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Mexican System of Law

By: Ralph G. Smith and Daniel Smith

The civil law system in most countries of Latin America is derived, basically, from the ancient Roman law, which had its beginning in 450 B.C., when the XII Tables were published in Rome. The Justinian Code, which was promulgated in 533 A.D., was a massive effort to recodify and resolve conflicts which had grown into the law in the 980 years of its existence up until that time. The Roman Law was, as the centuries rolled by, influenced by the Canon Law, and was received, changed and augmented through the centuries by the various regions subject to its influence. Deficiencies and abuses became evident as the years went by, particularly with regard to the criminal procedures. By the mid-Eighteenth Century there were many cries for reform. In 1764 what was to become “the most influential work on criminal procedure in Western history” was published. The book was Cesare Beccaria’s Of Crimes and Punishments. Beccaria started with two propositions that are the foundation blocks of the civil law: Nullum crimen sine lege and Nulla poena sine lege. He meant by this that no act can be a crime unless it is proscribed by a law, and no punishment can be imposed unless it is so set forth. This may seem to be elementary in this day and age, but not so when the book was published. Under feudal systems, the law was what the prince said it was, and little regard for human rights existed.

Beccaria set forth very convincing arguments against, among other things, torture, the death penalty, and, to strike a modern note, judicial interpretation of laws which resulted in judicial legislation. Consider the following:

“Nothing can be more dangerous than the popular axiom that it is necessary to consult the spirit of the laws. It is a dam that has given way to a torrent of opinions…. Each man has his own point of view, and, at each different time, a different one. Thus the ‘spirit’ of the law would be the product of a judge’s good or bad logic, of his good or bad digestion; it would depend on the violence of his passions, on the weakness of the accused, on the judge’s connections with him, and on all those minute factors that alter the appearances of an object in the fluctuating mind of man. Thus we see the lot of a citizen subjected to frequent changes in passing through different courts, and we see the lives of poor wretches become the victims of the false ratiocinations or of the momentary seething ill-humors of a judge who mistakes for a legitimate interpretation that vague product of the jumbled series of notions which his mind stirs up. Thus we see the same crimes differently punished at different times by the same court, for having consulted not the constant fixed voice of the law but the erring instability of interpretation.”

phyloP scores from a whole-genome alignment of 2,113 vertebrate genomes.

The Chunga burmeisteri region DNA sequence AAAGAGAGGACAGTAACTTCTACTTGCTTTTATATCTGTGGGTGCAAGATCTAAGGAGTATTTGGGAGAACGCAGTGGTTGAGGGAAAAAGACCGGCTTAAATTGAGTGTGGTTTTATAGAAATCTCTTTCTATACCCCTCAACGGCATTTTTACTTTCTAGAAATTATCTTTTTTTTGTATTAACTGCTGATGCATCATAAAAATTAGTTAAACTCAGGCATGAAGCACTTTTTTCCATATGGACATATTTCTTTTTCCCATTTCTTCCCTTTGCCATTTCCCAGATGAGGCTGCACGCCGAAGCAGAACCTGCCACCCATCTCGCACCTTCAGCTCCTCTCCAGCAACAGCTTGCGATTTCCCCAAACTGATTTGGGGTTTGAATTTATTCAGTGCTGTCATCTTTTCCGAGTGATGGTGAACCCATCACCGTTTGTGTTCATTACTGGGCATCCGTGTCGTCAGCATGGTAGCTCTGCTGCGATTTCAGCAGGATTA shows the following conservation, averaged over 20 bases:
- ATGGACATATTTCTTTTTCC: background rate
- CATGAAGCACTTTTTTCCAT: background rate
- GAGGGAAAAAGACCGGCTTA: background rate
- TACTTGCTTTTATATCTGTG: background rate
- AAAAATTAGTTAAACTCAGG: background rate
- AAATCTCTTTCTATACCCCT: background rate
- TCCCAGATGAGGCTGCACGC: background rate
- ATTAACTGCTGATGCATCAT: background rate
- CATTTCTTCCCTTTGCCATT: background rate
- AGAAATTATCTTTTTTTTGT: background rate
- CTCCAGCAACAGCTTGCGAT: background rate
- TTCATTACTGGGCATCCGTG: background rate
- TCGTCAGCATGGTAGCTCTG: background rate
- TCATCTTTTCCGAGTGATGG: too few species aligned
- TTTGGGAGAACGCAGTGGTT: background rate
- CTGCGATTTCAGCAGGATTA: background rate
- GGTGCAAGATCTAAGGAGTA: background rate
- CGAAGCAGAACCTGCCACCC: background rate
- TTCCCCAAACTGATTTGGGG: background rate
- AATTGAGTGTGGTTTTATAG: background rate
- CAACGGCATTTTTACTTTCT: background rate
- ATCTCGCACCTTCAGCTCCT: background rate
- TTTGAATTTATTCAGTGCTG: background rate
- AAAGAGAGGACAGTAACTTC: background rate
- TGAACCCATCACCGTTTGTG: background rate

Beccaria’s treatise emphasizes the basic premise of the civil law system, which, though diluted somewhat, is still very much evident today. That premise is that only the legislative body “who represents the entire society united by the social contract” can promulgate laws, and, as a sub-premise, only the legislature can prescribe penalties for the violation of those laws.

The implementation of these pronouncements logically results in reducing the authority of the judge to a finder of facts who determines into which “box” a supposedly criminal action fits. If the legislature has provided no such box, the act is not a crime; if a box is found, then the judge need only look at its label to determine the exact punishment.

After Beccaria’s book came, the French Revolution, in which the reforms were attempted with, literally, a vengeance. French judges had been powerful individuals, interpreting the law as they saw fit. Judges were nothing more than tools of the oligarchy, and judgeships were actually regarded as property, which could be bought and sold and passed to one’s heirs as any other chattel.

The revolutionary reaction was to drastically curtail the role of the judge. The French for a time tried to institute a legal system patterned after the English common law, including the jury system. This was, incidentally, the first time juries had been used in continental courts. The transplant failed to take, but what was left contained mixed elements of both the old and the new.

Then came Napoleon, and in 1804, the Code Napoleon, the monumental effort which is the basis of most legal systems in Latin America. It attempted to do just what Beccaria had in mind, and, for better or for worse; it reduced the function of the judge to something akin to an administrative clerk. The viability of the Code Napoleon is a tribute to the lawyers who worked on it and complete

it within the very short time given them by the Emperor. Although attempts have been made to revise it completely the basic structure of the Code Napoleon retains its original form, the Code having been altered in piecemeal fashion to meet modern problems.

As may be seen from the foregoing outline, the civil law system is not something “off the wall” and inherently strange, as we common law lawyers sometimes might think from the little knowledge we have of it. The fact is that the roots of this system were established and working under written law at a time when the progenitors of the common law were still conducting trial by battle, by ordeal and the like.


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